Yeah. That's why we watch The CW.

But maybe I'm being unfair, because Judah and writing partner Gabe Sachs boast such superb past credits as Freaks and Geeks and Undeclared, as well as ABC's wish-they'd-given-it-a-chance teen drama Life As We Know It. Here, though, they're saddled with retread characters like Shannen's Brenda, and Tori Spelling's Donna, back as an upscale boutique owner, and Jennie Garth's Kelly, now a school counselor. (Did they not see ABC's Miss/Guided?) The plots will now incorporate IM-ing and a character with a website. (Wow! How totally awesome!) And the show will have a "real internet presence," said Sachs, and be downloadable, like web charttopper Gossip Girl, because, said Judah, "there's a new business model that everyone is figuring out."

Yeah, business model. That's why we watch TV.

Privileged (debuting Sept. 9) seems marginally more interesting, if only because of star Joanna Garcia, the airhead blonde daughter from Reba, turned redhead wannabe writer and just-out-of-college tutor to two rich orphan Florida teens. Garcia can do something with nothing (as she proved on Reba), and here, her earnest character and shallow sis Sage promise to do "battle over Rose's soul," producer Mimoun (Everwood) told critics. The younger sib secretly yearns to -- you'll be shocked! shocked! -- get into Duke! (Sage doesn't even know that's a university.) Will Rose become a charity ball bimbo like her "dark side" sis? (Mimoun's words.) Or a sensitive aesthete like our plucky/perceptive heroine?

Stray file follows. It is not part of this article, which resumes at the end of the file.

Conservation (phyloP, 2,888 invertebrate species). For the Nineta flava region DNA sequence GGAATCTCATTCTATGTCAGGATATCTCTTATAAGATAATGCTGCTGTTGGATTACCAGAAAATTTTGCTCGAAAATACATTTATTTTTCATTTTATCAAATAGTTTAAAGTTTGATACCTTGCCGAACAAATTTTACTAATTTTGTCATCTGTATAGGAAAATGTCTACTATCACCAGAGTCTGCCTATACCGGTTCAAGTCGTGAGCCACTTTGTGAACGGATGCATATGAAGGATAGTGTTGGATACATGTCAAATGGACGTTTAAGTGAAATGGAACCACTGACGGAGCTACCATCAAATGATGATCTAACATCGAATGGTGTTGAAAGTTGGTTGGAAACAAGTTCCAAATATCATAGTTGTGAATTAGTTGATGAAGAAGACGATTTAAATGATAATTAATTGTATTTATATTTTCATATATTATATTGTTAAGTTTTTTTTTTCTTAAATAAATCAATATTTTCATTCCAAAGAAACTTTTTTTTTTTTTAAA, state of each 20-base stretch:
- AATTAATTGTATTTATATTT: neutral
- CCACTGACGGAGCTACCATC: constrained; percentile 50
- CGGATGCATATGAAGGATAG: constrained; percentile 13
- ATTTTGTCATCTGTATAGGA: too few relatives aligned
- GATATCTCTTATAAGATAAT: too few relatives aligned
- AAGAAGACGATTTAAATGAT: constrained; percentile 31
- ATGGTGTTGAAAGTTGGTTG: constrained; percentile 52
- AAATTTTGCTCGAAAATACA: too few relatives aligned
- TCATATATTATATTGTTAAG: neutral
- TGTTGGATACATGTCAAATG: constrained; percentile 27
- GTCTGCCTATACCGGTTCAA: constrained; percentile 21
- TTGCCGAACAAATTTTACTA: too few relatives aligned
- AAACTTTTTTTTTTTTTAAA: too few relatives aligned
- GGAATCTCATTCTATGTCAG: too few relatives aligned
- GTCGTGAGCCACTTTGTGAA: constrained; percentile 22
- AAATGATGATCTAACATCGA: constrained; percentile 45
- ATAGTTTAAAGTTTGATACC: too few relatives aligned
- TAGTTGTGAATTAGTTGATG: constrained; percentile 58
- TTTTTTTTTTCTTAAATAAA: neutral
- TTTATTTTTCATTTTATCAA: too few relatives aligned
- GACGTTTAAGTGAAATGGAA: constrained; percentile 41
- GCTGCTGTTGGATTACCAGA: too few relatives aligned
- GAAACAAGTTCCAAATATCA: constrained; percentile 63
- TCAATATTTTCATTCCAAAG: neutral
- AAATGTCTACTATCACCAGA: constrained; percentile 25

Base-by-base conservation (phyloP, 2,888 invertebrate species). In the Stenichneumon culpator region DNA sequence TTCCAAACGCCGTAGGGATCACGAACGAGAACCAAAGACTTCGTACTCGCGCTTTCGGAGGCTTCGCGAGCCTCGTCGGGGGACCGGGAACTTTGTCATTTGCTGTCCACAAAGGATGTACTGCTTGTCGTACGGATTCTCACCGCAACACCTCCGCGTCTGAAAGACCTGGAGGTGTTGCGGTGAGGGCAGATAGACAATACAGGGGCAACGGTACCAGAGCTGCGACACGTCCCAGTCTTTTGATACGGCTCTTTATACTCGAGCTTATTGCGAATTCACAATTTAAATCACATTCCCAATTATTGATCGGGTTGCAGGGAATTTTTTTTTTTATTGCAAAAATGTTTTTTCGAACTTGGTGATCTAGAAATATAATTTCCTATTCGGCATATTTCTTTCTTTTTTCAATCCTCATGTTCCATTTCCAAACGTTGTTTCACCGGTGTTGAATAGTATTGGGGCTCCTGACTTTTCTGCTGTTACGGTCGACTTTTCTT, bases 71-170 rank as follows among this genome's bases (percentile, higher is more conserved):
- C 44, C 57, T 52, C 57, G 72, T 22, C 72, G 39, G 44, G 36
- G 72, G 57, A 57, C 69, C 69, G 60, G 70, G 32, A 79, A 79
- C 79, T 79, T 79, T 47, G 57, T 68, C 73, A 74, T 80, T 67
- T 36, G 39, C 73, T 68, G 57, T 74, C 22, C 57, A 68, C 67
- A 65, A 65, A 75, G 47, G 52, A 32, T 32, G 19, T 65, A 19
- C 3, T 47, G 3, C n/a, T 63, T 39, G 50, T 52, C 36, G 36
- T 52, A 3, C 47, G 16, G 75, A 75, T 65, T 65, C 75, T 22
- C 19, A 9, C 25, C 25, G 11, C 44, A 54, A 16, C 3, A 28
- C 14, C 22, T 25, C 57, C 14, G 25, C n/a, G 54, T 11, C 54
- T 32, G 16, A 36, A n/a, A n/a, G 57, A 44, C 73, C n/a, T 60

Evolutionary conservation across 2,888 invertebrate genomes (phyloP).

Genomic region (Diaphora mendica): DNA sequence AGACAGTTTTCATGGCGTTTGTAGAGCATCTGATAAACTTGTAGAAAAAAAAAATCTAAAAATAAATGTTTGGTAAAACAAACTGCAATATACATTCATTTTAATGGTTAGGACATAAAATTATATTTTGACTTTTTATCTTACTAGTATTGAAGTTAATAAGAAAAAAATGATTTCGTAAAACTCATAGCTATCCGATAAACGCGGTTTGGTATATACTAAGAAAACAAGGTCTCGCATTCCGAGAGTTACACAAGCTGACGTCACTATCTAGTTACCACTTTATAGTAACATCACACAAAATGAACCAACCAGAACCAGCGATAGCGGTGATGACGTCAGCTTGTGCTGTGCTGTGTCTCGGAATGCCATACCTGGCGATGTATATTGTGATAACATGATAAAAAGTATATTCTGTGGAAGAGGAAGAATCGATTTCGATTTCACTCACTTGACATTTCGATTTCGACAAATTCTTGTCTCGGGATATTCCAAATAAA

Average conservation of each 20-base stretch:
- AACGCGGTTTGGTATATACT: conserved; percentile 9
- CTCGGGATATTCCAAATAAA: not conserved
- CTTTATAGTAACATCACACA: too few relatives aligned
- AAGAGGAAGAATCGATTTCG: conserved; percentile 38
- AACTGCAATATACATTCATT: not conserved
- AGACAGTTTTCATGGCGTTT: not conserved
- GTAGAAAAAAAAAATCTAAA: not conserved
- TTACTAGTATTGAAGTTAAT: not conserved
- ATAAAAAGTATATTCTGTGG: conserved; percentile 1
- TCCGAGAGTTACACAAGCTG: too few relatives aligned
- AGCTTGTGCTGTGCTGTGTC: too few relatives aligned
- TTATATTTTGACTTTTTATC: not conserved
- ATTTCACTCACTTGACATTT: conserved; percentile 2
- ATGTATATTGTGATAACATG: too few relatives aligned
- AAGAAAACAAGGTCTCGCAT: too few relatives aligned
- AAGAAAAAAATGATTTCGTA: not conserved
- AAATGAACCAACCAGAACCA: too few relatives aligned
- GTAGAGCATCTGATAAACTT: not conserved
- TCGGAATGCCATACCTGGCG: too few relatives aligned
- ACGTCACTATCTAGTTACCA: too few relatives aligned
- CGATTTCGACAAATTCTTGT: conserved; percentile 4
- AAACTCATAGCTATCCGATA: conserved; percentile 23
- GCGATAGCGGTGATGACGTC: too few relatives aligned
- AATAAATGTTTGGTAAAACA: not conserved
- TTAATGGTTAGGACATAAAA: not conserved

One thing we know. They will all look fab-u-lous.

The CW will make sure of that. When network program chief Dawn Ostroff wasn't parroting in her Q&A session how they've made "a lot of progress at The CW with high-quality programming" -- compare and contrast to WB lineup of enduring faves above -- she was celebrating "the effect that Gossip Girl has on the retail market." You know, all those New York Times stories about how Bloomingdale's just can't keep in stock anything those girls wear on the air!

You may next read Ostroff's answer to a question about product placement and The CW's target demos -- a dissertation that might be construed to illustrate how and why actual program inspiration/insight have fallen so far off this network's radar since those WB/UPN days:
"I think a lot of young people don't really mind it that much. I mean, when you think about it, they're always using their cell phones." (How this relates to product placement is anybody's guess.) "There are so many different kinds of product placement that you can do these days that's just organic to their lifestyle. And part of the reason why we love focusing on the 18-to-34-year-old women is because there are so many ways in which advertisers are trying to reach them because they go through so many important phases of their life. You know, they graduate high school. They go on to college. They get engaged. They get married. They have kids. They buy their first home, their first car, get an apartment. I mean, there are just so many different ways to reach them, so we just have a lot of opportunity."

Also, we might point out, an opportunity to entertain them -- and sell to them; yes, we know, this is capitalism -- by showcasing series' that speak to their souls as well as their wallets.

I can't believe I'm saying this, but the first time we visited the BH zip code, I think Shannen and Tori actually did that.